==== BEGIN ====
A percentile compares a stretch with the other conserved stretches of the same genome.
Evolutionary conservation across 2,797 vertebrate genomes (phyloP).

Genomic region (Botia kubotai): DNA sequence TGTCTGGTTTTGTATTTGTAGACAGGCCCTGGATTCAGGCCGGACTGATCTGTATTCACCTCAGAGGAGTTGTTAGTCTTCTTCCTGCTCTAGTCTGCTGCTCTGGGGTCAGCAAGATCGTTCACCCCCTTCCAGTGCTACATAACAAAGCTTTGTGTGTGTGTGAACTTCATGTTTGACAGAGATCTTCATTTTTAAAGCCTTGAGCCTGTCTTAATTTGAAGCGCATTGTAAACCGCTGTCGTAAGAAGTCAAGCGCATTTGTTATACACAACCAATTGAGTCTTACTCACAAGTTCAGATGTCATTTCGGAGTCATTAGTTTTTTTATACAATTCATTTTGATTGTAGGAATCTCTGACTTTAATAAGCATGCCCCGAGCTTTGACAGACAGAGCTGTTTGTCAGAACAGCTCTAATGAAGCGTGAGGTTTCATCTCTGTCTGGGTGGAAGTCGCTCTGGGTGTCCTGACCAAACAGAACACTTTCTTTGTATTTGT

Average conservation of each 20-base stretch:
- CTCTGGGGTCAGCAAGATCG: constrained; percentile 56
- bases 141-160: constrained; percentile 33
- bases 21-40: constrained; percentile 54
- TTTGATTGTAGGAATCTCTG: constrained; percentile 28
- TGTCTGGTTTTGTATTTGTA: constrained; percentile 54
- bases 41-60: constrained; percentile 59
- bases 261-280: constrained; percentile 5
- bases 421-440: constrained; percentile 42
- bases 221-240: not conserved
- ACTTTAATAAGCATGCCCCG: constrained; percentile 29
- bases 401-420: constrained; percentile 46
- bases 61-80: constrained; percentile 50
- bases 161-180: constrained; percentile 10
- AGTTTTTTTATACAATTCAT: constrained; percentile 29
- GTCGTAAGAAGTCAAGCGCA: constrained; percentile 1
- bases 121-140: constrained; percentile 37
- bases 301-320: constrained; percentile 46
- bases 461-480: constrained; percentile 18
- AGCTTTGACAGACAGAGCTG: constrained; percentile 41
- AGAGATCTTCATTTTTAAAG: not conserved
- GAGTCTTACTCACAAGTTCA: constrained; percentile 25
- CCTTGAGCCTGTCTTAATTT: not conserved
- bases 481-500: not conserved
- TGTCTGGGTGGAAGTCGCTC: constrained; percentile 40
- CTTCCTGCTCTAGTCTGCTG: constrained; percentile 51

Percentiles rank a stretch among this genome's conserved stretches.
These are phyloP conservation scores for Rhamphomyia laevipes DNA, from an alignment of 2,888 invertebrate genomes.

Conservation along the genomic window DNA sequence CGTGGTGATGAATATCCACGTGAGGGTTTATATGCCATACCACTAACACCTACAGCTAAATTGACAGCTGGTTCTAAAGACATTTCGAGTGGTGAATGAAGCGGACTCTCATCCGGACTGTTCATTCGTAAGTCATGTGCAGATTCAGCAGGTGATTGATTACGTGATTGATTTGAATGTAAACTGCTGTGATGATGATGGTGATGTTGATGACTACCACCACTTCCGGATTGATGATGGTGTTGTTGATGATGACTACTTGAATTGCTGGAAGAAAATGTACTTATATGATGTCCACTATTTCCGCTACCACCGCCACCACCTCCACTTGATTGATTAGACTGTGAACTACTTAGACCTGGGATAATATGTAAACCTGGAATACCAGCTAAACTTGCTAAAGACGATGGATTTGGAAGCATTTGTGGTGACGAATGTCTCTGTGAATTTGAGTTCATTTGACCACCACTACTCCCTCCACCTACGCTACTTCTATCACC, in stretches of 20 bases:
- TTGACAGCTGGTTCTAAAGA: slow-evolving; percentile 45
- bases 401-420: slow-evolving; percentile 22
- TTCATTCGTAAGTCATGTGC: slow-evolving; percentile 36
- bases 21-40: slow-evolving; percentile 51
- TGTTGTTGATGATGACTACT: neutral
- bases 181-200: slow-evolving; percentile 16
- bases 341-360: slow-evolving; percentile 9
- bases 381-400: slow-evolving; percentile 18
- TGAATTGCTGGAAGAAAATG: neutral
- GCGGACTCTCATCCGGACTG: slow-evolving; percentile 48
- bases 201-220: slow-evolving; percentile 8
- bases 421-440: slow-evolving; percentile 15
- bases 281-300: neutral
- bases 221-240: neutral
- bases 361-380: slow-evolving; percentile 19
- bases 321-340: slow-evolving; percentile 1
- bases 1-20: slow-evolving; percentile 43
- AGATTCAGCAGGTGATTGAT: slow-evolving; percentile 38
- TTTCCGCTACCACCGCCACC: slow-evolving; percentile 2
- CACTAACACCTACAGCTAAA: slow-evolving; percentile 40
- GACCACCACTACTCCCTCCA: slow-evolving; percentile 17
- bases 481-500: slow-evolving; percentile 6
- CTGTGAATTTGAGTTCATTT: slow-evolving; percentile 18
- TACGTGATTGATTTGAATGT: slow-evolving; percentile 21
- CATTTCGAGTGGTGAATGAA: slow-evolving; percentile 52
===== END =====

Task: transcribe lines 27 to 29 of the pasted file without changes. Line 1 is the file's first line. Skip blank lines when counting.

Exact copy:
- bases 481-500: not conserved
- TGTCTGGGTGGAAGTCGCTC: constrained; percentile 40
- CTTCCTGCTCTAGTCTGCTG: constrained; percentile 51